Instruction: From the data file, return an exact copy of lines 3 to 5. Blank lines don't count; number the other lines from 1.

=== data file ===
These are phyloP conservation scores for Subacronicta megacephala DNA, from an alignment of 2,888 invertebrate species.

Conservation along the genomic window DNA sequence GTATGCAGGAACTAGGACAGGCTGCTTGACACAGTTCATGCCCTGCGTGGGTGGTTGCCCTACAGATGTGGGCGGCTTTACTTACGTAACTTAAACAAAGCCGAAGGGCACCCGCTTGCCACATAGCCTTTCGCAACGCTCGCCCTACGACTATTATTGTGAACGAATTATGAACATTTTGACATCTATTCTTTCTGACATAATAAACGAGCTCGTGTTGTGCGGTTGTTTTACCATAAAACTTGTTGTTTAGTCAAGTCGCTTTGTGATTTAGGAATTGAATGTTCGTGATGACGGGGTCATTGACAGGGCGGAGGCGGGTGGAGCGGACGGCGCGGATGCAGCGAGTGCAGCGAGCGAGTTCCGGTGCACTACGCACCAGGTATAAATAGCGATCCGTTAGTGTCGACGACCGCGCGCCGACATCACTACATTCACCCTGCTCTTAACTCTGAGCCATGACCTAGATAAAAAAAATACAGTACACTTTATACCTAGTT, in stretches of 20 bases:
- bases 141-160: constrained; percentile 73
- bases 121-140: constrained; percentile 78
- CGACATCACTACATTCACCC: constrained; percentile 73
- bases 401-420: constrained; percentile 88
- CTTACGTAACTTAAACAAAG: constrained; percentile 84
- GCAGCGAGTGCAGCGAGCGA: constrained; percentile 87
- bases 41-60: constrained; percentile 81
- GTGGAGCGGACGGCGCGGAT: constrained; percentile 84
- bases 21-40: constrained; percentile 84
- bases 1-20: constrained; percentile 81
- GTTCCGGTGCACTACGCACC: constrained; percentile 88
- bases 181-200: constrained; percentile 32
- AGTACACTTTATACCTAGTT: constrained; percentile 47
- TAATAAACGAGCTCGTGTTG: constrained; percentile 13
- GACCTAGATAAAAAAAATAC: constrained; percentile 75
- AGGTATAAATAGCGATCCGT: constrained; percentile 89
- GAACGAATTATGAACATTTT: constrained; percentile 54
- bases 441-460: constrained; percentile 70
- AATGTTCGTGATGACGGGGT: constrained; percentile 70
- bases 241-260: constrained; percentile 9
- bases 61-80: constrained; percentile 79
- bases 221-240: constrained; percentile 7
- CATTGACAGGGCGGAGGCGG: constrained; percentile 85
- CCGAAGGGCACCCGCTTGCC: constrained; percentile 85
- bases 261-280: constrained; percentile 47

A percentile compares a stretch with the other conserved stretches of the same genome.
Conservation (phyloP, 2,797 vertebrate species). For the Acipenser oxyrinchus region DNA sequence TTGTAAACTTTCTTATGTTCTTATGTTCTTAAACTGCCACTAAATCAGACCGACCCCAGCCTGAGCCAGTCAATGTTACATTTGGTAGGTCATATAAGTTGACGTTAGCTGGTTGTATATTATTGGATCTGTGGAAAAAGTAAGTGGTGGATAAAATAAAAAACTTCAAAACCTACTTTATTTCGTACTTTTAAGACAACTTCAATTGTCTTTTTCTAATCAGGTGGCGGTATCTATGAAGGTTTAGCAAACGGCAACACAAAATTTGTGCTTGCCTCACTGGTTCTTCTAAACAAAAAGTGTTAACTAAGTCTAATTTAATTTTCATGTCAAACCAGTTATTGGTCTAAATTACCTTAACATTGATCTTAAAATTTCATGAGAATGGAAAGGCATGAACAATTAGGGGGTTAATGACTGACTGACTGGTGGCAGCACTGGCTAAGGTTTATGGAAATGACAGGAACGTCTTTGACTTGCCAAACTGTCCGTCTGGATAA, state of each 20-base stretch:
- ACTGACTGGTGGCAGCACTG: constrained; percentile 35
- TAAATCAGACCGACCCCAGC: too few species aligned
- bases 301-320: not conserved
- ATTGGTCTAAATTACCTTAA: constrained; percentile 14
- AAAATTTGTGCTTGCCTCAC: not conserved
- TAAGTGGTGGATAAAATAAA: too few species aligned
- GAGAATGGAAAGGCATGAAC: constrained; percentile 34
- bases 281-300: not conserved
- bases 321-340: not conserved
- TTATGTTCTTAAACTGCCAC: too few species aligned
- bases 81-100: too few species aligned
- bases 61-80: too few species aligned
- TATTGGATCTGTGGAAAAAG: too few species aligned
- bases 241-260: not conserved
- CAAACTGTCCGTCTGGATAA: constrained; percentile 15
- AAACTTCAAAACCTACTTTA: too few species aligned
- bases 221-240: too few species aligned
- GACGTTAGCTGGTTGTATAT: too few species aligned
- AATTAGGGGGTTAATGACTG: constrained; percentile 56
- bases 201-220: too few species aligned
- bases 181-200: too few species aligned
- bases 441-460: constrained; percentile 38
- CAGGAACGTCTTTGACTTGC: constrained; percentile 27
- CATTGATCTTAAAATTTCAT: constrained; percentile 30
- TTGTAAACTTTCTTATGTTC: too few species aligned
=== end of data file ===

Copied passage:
- bases 141-160: constrained; percentile 73
- bases 121-140: constrained; percentile 78
- CGACATCACTACATTCACCC: constrained; percentile 73